harshit godha indo israel avocado white paper

How to Accelerate Avocado Farming In India: Indian Avocado Industry White Paper

Executive Summary

Traditional crops have a saturated market in India with excess production. Government needs to look at new crops like avocado which can help farmers command a premium price.

Avocado is a superfood with immense health benefits. It has a higher demand than supply worldwide because its popularity is increasing exponentially on social media. Currently, India does not have commercial avocado planting material like avocado rootstock seeds.

Indian government should introduce policy changes such as –

  1. Amending the Plant Quarantine Order (2003) through the ‘Pest Risk Analysis’ procedure and allowing the import of avocado rootstock seeds,
  2. Subsidy on saplings to the farmer,
  3. Subsidy on plastic ponds,
  4. Focusing on lagging regions like the North Eastern states,
  5. Initiating talks with Indo Israel Centers of Excellence for Agriculture in India.

These policy changes can transform India into a leading avocado producing country.

Price of Imported Hass Avocado is 1500 ₹ per kg in the Indian retail market. If we produce avocado plants in India and promote avocado farming through favourable policies, it would drastically bring down the price of the fruit and make it available to the general public and not just the elites. We can also export our produce to the international markets and process it into guacamole and avocado oil.

In this white paper, I have elaborated the points highlighted above. Please share this with someone who holds an influential position in the Ministry of Agriculture and Farmer’s Welfare in India and can execute these policy reforms. It will help our farmers to benefit from the worldwide economic boom of the avocado industry.

I can be contacted at +91 9109107400 or indoisraelavocado@gmail.com for further discussion.

Contents

Executive Summary

  1. Why a change is needed?
  2. Why Avocados?
    2.1 Health benefits of Avocado fruit
    2.2 More demand than supply worldwide
    2.2.1 More demand than supply worldwide
    2.2.2 Avocado production in the world
    2.3 Current state of avocado farming in India
  3. Industry Scope
    3.1 Domestic market for fresh avocados
    3.2 International market for commercial Indian avocados
    3.3 Avocado processing
    3.3.1 Guacamole (avocado puree)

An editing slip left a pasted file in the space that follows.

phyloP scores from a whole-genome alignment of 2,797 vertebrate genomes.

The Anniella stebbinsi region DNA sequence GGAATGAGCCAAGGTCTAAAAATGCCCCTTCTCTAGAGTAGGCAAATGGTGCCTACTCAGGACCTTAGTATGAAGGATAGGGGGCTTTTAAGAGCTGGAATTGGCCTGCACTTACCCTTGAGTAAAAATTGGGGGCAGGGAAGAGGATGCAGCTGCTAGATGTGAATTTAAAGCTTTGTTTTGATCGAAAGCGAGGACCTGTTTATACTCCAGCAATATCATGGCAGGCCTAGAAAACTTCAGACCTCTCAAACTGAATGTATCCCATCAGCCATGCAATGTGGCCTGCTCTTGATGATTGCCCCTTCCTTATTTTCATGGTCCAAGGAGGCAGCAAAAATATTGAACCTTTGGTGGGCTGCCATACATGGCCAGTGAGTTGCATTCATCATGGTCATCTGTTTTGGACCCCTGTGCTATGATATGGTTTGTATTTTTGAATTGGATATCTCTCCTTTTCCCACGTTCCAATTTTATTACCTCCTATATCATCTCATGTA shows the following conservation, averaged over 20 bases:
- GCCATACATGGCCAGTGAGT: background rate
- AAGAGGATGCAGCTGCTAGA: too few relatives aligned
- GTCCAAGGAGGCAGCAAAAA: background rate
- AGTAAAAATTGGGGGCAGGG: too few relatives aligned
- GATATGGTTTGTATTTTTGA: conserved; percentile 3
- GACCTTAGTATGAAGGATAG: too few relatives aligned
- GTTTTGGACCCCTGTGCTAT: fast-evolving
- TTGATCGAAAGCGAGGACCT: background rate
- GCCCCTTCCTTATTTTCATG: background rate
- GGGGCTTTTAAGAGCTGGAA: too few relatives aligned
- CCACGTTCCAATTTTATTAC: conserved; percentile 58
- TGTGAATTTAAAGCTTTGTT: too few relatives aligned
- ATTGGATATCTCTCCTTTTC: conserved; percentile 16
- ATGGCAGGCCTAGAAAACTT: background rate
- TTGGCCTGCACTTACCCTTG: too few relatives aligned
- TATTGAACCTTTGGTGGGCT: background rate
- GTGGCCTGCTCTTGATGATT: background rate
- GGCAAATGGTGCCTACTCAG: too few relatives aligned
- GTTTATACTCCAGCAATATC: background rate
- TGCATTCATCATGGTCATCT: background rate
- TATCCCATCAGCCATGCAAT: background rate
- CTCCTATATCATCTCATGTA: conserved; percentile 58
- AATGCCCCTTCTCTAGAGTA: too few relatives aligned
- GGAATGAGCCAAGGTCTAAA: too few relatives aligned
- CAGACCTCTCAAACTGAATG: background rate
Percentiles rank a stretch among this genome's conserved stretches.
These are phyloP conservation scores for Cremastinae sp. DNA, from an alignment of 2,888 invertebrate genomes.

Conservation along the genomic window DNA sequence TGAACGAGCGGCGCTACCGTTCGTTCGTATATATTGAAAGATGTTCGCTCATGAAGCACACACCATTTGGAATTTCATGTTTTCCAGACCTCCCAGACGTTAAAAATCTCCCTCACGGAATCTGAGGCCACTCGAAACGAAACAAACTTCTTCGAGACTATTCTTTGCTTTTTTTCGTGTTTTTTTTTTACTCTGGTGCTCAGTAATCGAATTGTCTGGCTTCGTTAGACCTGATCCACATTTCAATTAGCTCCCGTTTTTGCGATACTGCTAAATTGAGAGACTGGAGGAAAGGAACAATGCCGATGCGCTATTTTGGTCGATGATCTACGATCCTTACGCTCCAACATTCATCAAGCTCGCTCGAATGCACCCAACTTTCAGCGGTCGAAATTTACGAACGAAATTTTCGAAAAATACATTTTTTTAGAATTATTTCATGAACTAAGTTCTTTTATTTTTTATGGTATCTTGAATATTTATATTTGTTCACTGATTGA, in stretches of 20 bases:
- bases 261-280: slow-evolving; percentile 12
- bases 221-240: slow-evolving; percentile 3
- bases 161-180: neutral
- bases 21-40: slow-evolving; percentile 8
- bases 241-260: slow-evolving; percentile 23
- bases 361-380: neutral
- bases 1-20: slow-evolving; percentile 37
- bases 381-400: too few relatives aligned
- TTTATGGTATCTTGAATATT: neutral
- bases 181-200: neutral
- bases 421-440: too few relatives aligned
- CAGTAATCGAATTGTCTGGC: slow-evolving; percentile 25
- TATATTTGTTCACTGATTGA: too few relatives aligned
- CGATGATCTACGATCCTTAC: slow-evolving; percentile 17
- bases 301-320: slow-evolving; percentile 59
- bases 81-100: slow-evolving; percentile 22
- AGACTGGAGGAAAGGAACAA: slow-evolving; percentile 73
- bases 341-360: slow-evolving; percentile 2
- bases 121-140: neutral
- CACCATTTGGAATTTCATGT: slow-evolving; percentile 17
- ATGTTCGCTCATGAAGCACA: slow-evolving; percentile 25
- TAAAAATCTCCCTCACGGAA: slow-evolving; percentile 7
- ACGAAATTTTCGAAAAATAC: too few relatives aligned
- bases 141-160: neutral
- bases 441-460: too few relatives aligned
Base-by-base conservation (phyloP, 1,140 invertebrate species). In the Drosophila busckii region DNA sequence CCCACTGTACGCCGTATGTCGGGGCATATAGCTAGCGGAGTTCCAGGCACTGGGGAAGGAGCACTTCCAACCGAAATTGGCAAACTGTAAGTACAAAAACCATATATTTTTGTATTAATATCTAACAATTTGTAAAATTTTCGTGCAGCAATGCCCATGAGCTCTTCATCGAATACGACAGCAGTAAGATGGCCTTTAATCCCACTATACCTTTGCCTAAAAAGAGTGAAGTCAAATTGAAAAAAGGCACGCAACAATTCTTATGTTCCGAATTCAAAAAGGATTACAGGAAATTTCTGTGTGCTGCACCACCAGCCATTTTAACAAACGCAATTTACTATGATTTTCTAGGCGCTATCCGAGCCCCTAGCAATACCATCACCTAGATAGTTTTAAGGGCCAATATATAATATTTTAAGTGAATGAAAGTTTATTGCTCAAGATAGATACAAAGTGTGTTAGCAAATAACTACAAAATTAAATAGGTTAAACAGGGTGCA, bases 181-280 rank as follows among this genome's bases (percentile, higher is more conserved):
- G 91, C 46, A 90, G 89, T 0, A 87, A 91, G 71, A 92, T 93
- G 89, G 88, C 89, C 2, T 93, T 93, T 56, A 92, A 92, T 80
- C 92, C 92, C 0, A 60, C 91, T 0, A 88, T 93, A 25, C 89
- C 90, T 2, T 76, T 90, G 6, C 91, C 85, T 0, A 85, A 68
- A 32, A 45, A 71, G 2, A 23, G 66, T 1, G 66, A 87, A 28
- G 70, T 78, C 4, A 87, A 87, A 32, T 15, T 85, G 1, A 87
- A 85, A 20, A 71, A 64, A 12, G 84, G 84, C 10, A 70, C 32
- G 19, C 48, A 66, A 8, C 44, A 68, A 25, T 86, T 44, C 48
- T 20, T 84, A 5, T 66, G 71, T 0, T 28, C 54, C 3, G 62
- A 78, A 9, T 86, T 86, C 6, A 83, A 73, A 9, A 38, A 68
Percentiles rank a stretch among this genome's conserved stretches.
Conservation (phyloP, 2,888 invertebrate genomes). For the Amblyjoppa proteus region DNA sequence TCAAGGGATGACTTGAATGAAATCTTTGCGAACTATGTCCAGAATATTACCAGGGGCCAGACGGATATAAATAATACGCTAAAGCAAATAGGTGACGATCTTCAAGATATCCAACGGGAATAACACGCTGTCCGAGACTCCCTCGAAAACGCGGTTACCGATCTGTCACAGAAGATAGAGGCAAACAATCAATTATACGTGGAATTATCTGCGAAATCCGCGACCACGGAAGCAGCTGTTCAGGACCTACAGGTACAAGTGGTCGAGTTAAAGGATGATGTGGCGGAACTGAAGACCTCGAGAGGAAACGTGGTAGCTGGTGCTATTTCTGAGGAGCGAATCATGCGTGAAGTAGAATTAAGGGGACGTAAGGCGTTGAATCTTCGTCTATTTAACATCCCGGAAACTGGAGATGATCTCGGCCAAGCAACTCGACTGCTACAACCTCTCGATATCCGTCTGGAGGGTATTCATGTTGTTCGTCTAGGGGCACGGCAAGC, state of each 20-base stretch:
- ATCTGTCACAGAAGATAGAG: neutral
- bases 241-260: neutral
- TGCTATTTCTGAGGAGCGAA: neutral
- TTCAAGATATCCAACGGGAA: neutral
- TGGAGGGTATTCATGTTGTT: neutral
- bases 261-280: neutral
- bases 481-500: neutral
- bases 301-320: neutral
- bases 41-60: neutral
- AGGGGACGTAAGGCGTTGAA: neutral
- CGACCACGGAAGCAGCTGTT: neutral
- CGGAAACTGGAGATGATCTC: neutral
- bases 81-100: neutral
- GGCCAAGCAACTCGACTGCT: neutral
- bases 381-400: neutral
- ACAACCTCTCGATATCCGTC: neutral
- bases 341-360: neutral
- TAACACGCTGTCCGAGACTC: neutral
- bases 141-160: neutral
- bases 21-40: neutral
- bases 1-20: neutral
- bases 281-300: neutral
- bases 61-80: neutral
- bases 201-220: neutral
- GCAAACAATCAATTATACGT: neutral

3.3.2 Edible Oil
    3.3.3 Baby food
    3.4 Avocado oil-based skin care
    3.5 Avocado Merchandise
    3.6 Agri Tourism
  4. Policy changes needed to support avocado production in India
    4.1 Adding avocado ‘seeds’ to the Plant Quarantine Order (2003)
    4.2 Subsidy on saplings to the farmer
    4.3 Plastic Pond Subsidy
    4.4 North East avocado Cluster development for sustainable avocado farming
    4.4.1 Reforms needed to develop avocado farming clusters in the North East
    4.5 International Bridges – Indo Israel Centers of Excellence
  5. Author – Harshit Godha – Indo Israel Avocado

1. Why a change is needed?

Indian agriculture industry has come a long way over the last 2 decades. The agriculture industry is well acquainted with the drip irrigation technology, green house cultivation etc. Even the supply chain and cold logistics sector has improved and is now complementing our farmers in a way that makes it possible for them to sell their produce in foreign markets.

Yet we still have problems with our farmers who are struggling for prices, staging protests over MSPs. This is because most traditional crops have become saturated markets. We need to look at new frontiers to safeguard their interests and focus on crops which will command a premium in the market.

Avocado is one such crop which has the potential to change the fortunes of Indian farmers.

2. Why avocados?

2.1 Health benefits of avocado fruit

Avocados are a superfood which are packed with vitamins, minerals and essential fatty acids (Marengo and Ware, 2021). It helps in improving cardiovascular health, improves brain function, regulates hormones and prevents oral, breast and throat cancers (Dreher and Davenport, 2013). Avocado is also a rich source of folate, which supports health of the unborn baby during pregnancy[3].

Currently, avocados are extremely expensive, with imported Hass avocado from Mexico costing up to 1500₹ per Kg, making it affordable only to the upper class of the metro cities.

2.2 More demand than supply worldwide

2.2.1 Avocado consumption in the world

Avocado consumption has been on a rise in the Western countries. Per capita consumption of avocados has doubled between 2010 and 2020, and has touched 3.85 kgs per person per year in the USA (Rabobank Research, 2021). As for the European countries, avocado consumption reached 6.5 Lakh tonnes in 2018 and the Total Accessible Market is valued at 11 Lakh tonnes in the coming years (Searle, 2019).